It seems like the tragedy in Newtown, CT, may actually spur some substantive national debate on the problem of gun violence. I mean, it already has stirred some debate, but so did every similar lone-gunman massacre, to some extent. Like so many similar debates before it, will this one wither and die with nothing having been done?
The big problem, it seems to me, is that we could ban all gun sales and shut down all domestic gun manufacturers tomorrow, and guess what? We’d still have hundreds of millions of guns out there.
But that will never happen anyway. I couldn’t be more pessimistic about the possibility of restricting firearms sales as a way to stem the tide of mass killings. Thanks in large part to the scare tactics of the NRA, there are a lot of zealous gun enthusiasts out there who see any attempt to restrict the sales of firearms as a harbinger of totalitarianism. During his first term, President Obama, to my knowledge, never introduced or voiced support for a single initiative to curb gun ownership. Yet look what happened when he was re-elected.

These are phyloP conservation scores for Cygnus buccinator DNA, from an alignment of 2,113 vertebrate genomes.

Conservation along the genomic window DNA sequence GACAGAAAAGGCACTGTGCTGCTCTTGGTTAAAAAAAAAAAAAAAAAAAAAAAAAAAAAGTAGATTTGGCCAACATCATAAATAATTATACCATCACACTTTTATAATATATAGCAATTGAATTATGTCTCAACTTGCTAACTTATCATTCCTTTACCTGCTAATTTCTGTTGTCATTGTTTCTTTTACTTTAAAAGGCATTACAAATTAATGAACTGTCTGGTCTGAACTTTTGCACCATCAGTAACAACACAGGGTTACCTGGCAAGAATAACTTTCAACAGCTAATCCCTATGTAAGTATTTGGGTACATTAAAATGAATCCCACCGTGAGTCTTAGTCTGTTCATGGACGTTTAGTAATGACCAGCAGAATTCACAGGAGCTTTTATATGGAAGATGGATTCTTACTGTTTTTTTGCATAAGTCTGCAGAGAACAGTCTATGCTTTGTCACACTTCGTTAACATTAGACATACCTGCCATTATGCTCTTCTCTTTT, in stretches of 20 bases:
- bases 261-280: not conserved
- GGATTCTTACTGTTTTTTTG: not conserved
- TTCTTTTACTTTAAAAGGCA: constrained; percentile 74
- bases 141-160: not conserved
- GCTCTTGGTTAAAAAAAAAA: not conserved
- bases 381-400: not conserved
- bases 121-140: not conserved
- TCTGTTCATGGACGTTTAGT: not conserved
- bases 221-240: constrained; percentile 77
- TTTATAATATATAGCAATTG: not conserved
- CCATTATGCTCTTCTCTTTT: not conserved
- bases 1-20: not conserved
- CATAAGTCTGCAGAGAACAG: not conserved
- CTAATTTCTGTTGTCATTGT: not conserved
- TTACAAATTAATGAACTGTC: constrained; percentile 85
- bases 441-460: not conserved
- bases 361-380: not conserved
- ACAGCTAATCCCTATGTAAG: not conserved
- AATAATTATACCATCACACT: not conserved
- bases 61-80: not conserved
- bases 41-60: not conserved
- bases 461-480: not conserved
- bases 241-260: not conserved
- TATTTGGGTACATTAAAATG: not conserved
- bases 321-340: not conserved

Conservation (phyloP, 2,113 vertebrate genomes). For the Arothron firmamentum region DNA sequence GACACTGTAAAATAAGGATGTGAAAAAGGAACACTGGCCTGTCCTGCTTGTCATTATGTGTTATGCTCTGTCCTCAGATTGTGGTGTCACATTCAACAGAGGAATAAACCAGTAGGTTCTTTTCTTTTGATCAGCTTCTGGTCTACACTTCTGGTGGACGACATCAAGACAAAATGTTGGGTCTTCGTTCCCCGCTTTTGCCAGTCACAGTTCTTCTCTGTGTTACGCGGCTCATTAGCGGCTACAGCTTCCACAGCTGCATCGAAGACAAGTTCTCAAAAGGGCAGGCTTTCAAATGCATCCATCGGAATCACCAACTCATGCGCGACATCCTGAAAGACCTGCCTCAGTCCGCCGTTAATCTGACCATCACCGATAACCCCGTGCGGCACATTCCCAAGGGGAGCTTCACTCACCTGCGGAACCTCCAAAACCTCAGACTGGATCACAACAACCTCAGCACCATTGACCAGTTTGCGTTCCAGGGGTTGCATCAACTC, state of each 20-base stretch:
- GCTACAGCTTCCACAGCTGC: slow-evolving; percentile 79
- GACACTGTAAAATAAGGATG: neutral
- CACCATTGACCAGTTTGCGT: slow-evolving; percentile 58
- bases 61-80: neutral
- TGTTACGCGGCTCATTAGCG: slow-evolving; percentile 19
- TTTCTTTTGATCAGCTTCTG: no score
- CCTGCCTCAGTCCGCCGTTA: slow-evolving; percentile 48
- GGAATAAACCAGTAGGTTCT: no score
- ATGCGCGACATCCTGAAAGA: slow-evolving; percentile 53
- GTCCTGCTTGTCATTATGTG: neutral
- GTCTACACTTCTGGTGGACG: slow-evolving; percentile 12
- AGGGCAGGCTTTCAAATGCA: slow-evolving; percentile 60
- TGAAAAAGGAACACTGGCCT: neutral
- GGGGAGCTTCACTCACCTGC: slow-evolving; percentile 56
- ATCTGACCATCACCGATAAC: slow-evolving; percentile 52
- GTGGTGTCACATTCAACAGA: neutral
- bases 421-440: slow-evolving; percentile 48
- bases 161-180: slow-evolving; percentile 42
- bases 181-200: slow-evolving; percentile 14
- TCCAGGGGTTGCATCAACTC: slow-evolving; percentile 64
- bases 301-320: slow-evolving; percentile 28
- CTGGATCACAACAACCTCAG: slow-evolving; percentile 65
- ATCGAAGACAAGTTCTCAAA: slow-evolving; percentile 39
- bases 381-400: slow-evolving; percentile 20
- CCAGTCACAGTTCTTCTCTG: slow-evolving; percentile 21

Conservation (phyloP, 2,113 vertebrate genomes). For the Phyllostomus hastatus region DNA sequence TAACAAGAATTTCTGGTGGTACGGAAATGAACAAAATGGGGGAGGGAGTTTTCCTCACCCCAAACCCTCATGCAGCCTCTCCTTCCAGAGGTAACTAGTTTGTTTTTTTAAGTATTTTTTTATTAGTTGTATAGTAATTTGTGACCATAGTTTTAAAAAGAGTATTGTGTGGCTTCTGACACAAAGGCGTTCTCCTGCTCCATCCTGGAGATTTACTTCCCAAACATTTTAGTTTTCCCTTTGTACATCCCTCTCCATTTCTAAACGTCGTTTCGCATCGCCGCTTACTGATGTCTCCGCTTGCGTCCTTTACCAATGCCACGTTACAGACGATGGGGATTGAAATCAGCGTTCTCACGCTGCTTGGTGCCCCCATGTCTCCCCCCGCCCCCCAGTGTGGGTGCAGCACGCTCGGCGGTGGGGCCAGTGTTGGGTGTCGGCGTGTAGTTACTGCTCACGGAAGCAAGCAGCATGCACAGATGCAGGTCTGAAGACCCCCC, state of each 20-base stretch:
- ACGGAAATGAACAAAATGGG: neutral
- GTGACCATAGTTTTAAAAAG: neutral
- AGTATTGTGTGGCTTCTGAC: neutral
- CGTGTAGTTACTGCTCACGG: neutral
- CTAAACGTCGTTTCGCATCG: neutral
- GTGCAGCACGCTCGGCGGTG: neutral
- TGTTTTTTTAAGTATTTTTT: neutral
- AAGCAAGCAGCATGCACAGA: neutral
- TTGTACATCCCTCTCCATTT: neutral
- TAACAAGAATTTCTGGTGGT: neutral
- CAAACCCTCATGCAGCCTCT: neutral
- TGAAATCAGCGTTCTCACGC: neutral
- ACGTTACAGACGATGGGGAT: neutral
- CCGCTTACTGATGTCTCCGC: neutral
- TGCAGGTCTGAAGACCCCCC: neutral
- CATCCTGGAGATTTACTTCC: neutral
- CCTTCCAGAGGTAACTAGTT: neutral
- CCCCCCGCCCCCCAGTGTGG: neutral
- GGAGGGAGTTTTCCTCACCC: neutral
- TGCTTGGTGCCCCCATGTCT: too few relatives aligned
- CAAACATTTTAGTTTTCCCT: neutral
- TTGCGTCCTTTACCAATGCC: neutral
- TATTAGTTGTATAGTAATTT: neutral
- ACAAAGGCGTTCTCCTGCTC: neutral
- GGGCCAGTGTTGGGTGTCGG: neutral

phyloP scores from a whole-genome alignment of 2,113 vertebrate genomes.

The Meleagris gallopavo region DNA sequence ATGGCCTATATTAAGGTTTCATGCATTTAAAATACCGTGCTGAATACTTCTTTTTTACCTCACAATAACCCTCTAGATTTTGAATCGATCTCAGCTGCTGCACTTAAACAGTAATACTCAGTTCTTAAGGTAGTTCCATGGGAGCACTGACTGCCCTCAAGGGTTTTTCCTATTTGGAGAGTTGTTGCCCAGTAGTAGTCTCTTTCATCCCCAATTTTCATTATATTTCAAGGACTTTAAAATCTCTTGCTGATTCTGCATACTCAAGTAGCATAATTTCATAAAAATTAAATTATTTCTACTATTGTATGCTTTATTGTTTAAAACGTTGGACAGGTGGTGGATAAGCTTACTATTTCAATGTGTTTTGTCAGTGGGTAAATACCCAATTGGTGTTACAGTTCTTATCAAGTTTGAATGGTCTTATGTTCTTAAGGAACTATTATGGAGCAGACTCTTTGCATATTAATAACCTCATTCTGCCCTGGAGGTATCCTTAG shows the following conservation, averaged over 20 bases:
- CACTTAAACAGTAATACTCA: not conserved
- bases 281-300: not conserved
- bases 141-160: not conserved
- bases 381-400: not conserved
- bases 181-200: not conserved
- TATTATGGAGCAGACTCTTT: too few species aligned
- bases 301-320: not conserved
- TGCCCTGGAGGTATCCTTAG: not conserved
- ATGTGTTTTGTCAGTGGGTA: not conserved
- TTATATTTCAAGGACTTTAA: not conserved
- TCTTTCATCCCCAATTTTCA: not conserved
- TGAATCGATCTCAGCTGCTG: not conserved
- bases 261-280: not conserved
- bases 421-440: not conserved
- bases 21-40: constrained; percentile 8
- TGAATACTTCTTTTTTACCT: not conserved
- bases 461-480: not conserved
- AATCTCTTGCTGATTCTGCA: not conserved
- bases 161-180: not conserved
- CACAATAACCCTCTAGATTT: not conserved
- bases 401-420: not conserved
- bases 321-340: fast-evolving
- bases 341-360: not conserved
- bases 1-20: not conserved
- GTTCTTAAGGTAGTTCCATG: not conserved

The title of this post is not meant to be ironic. The guns are here. So focus on the bullets.
Like razor blades and printer cartridges, bullets are a consumable. They get used up, and if they aren’t used up, they go bad. So there must be a continuous stream of new ammo to feed the guns.
We could make bullets much harder to get and limit the amount a single buyer could purchase. We could make bullets less lethal. There’s a lot we could do to affect the ammunition supply that would make it harder for the guns that are already out there to be used to kill people.
The politics of this is easy, especially now. Placing restrictions on the ammount and types of ammo available wouldn’t limit peoples’ right to keep the guns they have or to buy more of them. It would limit peoples’ right to use those guns to slaughter humans. Right now, it’d be really, really hard to take a political stand against that.
Because the guns are out there. You aren’t going to get them away from the gun owners. But sooner or later, they will all need to reload.